“Invisible” Cell Types and Gene Expression Revealed with Sequencing Data Analysis Improvement

In 2018, researchers in the Caltech laboratory of Yuki Oka, Chen Scholar, professor of biology and Heritage Medical Research Institute Investigator, made a major discovery: they identified a type of neuron, or brain cell, that mediates thirst satiation. But they were running into a problem: a state-of-the-art technique called single-cell RNA sequencing (scRNA-seq) could not find those thirst-related neurons in samples of brain tissue (specifically, from a region called the media preoptic nucleus) that were known to contain them.

Identifying different cell types is critical to understanding the vast number of functions performed by our bodies, from healthy processes like sensing thirst to cellular malfunction in disease states. For example, many researchers are currently looking for cell types that may be linked to specific diseases, such as Parkinson’s Disease. Determining the precise cell types involved in such processes is critical for all of these studies. Now, a collaboration between the Oka laboratory at Caltech and the laboratory of Allan-Hermann Pool at University of Texas Southwestern Medical Center has demonstrated how to optimize a key step in scRNA-seq analysis to recover missing cell types and gene expression data that usually gets discarded.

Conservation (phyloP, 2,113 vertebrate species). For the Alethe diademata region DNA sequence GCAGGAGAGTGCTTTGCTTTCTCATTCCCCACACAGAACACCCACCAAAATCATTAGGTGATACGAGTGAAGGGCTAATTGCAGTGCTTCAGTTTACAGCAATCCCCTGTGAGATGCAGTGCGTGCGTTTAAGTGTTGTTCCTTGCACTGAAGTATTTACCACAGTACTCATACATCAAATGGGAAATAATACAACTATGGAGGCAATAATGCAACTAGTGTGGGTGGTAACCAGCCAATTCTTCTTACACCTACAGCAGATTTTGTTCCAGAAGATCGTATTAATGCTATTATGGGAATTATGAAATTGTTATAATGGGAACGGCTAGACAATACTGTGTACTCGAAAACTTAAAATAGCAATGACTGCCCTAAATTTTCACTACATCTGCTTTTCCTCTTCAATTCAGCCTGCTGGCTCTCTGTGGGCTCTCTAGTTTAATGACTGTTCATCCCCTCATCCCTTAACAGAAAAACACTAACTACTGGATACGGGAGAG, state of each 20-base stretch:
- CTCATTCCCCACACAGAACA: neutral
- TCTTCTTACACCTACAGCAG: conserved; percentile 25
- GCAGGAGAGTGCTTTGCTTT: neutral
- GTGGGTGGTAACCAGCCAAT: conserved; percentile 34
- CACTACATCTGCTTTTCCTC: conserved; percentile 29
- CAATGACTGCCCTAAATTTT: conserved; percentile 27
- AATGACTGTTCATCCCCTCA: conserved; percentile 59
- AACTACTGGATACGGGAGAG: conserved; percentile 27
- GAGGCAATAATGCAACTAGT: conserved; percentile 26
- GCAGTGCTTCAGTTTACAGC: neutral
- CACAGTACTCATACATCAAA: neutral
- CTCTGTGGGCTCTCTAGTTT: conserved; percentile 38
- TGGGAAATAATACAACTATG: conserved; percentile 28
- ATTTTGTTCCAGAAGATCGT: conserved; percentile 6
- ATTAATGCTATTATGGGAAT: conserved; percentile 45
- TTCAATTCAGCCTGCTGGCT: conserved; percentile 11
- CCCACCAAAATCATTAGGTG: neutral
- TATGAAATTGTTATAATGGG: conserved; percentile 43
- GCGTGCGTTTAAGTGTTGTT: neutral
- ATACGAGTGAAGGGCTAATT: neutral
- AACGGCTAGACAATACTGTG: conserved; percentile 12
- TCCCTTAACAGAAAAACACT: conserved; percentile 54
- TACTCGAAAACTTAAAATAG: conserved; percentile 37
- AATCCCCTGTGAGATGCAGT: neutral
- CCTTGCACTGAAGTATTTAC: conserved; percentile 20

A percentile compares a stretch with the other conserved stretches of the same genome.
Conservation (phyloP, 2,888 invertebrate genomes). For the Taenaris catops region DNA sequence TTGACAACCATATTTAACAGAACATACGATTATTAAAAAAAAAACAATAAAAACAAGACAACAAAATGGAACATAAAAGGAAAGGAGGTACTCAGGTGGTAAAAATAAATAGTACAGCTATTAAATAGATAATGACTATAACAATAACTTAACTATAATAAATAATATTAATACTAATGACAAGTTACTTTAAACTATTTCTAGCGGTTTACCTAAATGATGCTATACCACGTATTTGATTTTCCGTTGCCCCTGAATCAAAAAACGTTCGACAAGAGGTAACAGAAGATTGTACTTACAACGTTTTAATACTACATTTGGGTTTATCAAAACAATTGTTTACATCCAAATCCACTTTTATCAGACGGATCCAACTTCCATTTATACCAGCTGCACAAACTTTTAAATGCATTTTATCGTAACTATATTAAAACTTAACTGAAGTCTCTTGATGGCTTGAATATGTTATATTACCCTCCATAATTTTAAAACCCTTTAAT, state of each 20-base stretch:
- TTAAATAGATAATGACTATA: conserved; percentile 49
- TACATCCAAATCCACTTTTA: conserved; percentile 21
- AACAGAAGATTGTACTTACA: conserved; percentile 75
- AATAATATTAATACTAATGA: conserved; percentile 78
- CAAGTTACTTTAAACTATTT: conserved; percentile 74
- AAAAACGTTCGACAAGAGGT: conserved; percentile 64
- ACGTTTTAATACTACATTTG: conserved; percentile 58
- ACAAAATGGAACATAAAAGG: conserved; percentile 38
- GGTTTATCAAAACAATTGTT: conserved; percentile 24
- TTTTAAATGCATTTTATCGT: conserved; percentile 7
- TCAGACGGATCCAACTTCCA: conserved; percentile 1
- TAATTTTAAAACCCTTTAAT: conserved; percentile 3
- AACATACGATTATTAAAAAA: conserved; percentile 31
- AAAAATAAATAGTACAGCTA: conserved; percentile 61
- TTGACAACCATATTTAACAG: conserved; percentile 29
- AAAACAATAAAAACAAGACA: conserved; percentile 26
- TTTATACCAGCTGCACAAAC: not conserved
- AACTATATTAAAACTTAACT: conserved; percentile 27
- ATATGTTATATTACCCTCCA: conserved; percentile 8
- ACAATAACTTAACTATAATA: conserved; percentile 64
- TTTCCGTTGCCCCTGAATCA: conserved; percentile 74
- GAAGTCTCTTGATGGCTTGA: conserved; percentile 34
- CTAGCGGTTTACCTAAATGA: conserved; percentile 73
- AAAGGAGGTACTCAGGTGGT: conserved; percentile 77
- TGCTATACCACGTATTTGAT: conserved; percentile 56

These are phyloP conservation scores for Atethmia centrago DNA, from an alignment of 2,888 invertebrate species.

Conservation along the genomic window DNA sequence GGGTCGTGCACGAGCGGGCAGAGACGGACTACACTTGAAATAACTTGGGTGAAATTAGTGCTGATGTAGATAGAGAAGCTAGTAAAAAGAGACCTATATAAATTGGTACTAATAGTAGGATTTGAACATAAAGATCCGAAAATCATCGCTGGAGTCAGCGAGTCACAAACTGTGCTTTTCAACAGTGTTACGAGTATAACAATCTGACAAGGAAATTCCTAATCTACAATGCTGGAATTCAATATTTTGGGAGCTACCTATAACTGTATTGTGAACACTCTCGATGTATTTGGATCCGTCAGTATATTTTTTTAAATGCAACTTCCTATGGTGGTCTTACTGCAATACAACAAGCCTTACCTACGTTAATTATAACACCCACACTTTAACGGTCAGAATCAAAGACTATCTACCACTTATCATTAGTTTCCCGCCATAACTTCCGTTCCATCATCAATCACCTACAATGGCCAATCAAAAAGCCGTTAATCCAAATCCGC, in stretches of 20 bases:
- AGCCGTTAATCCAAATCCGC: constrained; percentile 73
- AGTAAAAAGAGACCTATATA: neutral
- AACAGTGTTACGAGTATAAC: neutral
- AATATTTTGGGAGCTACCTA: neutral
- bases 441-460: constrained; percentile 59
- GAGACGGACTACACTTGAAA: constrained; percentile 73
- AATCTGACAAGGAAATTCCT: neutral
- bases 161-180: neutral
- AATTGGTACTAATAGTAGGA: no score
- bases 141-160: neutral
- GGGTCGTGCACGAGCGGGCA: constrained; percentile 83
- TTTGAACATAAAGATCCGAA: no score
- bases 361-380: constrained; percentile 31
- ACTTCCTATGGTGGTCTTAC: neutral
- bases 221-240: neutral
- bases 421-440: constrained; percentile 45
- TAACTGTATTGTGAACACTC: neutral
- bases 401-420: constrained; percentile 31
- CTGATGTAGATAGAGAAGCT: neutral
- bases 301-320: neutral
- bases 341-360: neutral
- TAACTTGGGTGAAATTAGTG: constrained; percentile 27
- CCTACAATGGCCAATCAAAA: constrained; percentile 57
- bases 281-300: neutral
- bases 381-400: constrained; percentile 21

A paper describing the work appears in the journal Nature Methods on September 11.

Read more on the TCCI for Neuroscience website